Divisional Structure These types of organizations divide the functional areas of the organization to divisions. Each division is equipped with its own resources in order to function independently. There can be many bases to define divisions. Divisions can be defined based on the geographical basis, products / services basis, or any other measurement. As an example, take a company such as General Electrics. It can have microwave division, turbine division, etc., and these divisions have their own marketing teams, finance teams etc. In that sense, each division can be considered as a micro-company with the main organization.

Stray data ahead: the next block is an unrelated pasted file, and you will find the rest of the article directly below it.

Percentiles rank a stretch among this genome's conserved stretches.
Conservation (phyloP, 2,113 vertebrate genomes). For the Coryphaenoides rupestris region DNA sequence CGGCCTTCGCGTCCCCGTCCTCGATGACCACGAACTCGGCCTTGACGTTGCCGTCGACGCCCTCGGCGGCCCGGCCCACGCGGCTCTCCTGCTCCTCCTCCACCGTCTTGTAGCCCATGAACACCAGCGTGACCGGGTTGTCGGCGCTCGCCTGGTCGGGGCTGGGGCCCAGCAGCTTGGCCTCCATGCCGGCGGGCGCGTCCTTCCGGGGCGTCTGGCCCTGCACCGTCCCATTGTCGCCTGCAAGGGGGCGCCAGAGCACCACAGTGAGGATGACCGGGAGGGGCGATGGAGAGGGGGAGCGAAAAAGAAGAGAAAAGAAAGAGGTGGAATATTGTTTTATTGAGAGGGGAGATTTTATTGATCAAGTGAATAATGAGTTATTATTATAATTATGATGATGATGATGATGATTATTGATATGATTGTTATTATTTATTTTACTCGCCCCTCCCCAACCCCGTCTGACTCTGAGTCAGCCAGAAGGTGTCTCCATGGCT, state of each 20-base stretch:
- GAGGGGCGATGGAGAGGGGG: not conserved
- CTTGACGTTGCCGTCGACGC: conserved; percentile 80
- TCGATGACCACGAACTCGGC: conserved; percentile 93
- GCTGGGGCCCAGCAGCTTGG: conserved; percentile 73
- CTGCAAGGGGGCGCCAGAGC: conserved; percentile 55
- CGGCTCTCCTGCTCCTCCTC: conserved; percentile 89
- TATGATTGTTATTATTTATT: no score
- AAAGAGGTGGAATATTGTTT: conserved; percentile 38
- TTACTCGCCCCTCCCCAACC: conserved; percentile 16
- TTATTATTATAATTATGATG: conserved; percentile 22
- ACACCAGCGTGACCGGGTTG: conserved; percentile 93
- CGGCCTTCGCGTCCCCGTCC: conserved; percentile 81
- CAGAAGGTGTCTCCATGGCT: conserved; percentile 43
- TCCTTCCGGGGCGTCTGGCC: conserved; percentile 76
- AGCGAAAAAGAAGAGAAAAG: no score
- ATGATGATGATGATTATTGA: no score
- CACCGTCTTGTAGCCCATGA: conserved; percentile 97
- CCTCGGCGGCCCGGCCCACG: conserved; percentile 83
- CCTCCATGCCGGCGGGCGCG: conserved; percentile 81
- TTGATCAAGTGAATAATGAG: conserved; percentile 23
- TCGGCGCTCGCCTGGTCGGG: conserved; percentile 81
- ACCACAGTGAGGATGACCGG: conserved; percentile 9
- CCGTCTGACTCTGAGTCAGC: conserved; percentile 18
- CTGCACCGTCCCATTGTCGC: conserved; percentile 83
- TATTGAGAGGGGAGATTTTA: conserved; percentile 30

Matrix Structure When it comes to matrix structure, the organization places the employees based on the function and the product. The matrix structure gives the best of the both worlds of functional and divisional structures. In this type of an organization, the company uses teams to complete tasks. The teams are formed based on the functions they belong to (ex: software engineers) and product they involved in (ex: Project A).This way, there are many teams in this organization such as software engineers of project A, software engineers of project B, QA engineers of project A, etc.